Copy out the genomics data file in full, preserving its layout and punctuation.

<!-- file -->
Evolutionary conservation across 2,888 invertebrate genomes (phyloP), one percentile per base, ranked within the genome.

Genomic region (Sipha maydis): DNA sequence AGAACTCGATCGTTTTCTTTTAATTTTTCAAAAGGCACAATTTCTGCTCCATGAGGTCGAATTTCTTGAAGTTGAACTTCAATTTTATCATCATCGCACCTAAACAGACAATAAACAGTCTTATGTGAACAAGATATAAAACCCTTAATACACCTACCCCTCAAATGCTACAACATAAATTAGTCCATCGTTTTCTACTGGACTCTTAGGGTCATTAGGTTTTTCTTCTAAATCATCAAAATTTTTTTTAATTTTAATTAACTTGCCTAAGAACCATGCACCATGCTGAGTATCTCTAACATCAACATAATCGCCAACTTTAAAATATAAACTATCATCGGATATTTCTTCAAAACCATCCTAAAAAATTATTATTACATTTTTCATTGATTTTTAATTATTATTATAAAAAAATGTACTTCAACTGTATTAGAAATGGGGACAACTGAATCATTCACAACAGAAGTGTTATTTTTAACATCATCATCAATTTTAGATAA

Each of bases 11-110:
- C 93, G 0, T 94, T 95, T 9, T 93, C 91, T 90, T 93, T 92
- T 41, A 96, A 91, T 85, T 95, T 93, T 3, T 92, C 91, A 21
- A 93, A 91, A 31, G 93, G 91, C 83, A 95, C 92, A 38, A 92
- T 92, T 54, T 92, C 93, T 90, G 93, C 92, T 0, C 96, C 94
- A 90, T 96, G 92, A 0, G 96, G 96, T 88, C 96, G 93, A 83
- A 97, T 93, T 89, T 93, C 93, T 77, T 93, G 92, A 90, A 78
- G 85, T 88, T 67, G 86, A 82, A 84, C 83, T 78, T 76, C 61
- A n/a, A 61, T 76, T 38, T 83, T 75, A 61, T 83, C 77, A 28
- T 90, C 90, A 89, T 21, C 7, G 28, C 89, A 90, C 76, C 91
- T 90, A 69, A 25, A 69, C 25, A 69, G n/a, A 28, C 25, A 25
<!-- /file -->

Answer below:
Evolutionary conservation across 2,888 invertebrate genomes (phyloP), one percentile per base, ranked within the genome.

Genomic region (Sipha maydis): DNA sequence AGAACTCGATCGTTTTCTTTTAATTTTTCAAAAGGCACAATTTCTGCTCCATGAGGTCGAATTTCTTGAAGTTGAACTTCAATTTTATCATCATCGCACCTAAACAGACAATAAACAGTCTTATGTGAACAAGATATAAAACCCTTAATACACCTACCCCTCAAATGCTACAACATAAATTAGTCCATCGTTTTCTACTGGACTCTTAGGGTCATTAGGTTTTTCTTCTAAATCATCAAAATTTTTTTTAATTTTAATTAACTTGCCTAAGAACCATGCACCATGCTGAGTATCTCTAACATCAACATAATCGCCAACTTTAAAATATAAACTATCATCGGATATTTCTTCAAAACCATCCTAAAAAATTATTATTACATTTTTCATTGATTTTTAATTATTATTATAAAAAAATGTACTTCAACTGTATTAGAAATGGGGACAACTGAATCATTCACAACAGAAGTGTTATTTTTAACATCATCATCAATTTTAGATAA

Each of bases 11-110:
- C 93, G 0, T 94, T 95, T 9, T 93, C 91, T 90, T 93, T 92
- T 41, A 96, A 91, T 85, T 95, T 93, T 3, T 92, C 91, A 21
- A 93, A 91, A 31, G 93, G 91, C 83, A 95, C 92, A 38, A 92
- T 92, T 54, T 92, C 93, T 90, G 93, C 92, T 0, C 96, C 94
- A 90, T 96, G 92, A 0, G 96, G 96, T 88, C 96, G 93, A 83
- A 97, T 93, T 89, T 93, C 93, T 77, T 93, G 92, A 90, A 78
- G 85, T 88, T 67, G 86, A 82, A 84, C 83, T 78, T 76, C 61
- A n/a, A 61, T 76, T 38, T 83, T 75, A 61, T 83, C 77, A 28
- T 90, C 90, A 89, T 21, C 7, G 28, C 89, A 90, C 76, C 91
- T 90, A 69, A 25, A 69, C 25, A 69, G n/a, A 28, C 25, A 25